The newest viral, death-defying stunt on TikTok is here, and it’s called “death diving.”
The extreme sport, which originated from Norway in the 1970s and is called dødsing, is gaining traction on TikTok. Diving enthusiasts jump off massive heights, sometimes over 80 feet in the air, in an attempt to perform the greatest “death dive.”
The trend carries a warning label on TikTok: “The actions in this video are performed by professionals or supervised by professionals. Do not attempt.”
The sport has over 370 million views on TikTok alone, making it one of the fastest growing extreme sports in the world.
One of the most popular death divers is Asbjørg Nesje, who terrified some TikTok users that she might have died from a dive.
Nesje has over 252,000 followers and more than 4 million likes on her videos on TikTok.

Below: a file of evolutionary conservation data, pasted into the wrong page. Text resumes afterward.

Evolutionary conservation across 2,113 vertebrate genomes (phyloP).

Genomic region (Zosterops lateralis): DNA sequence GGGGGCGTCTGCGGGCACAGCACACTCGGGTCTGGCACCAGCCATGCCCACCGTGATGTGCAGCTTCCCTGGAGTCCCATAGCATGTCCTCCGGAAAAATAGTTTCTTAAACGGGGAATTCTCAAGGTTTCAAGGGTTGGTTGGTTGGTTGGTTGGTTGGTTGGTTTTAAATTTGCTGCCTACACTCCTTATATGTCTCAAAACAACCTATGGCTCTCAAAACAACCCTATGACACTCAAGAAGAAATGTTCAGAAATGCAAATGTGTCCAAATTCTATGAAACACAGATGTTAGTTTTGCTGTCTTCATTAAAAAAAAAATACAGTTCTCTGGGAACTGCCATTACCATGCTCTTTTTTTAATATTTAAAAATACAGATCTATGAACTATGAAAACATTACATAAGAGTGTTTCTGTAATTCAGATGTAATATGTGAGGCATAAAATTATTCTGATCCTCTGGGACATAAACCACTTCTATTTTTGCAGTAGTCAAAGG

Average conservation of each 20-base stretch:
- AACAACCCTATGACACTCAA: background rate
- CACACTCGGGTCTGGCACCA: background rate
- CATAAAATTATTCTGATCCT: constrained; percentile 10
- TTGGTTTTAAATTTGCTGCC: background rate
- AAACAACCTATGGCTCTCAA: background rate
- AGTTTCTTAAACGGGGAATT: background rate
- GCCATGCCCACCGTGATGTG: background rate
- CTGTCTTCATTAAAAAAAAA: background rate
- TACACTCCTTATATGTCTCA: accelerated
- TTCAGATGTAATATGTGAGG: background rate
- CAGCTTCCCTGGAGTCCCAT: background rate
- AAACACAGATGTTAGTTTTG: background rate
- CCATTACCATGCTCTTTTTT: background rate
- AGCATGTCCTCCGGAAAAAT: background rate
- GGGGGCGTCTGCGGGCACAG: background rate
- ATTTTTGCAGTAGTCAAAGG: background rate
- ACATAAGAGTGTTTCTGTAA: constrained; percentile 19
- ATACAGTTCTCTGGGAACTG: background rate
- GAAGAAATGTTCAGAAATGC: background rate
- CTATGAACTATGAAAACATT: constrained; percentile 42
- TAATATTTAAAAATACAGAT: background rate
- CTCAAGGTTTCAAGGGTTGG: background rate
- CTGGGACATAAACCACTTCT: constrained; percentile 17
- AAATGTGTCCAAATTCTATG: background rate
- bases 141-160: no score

In one video that has picked up over 42.9 million views, users were particularly concerned about Nesje.
“Did she live?” one user asked.
“legit got butterflies in my stomach just from watching, so cool,” another said.
“[M]y neighbor did that and now he drives with a straw,” a third user joked.
The sport, originally called dødsing in Norway, has its own federation and judging criteria for would-be divers.
The three main criteria are the “run-up,” the “flight,” or time in the air, and the “landing.”
“Points are awarded from 0 to 10 with intervals of 0.1 and the final score for a jump is the average score of all the judges when having the minimum of three judges,” according to the Døds Federation.
The top 10 ranked players in the world are all from Norway, with the highest ranked American, Harrison Wells, sitting at the 12th spot.
The concern over TikTok is growing as over 30 states have moved to restrict the app on government-issued devices.
Texas Gov. Greg Abbott raised the stakes Monday after he announced a “statewide plan” to ban the app over privacy risks.
“Texans, especially our state agencies and employees, must be protected from having sensitive information shared with the Chinese Communist Party.”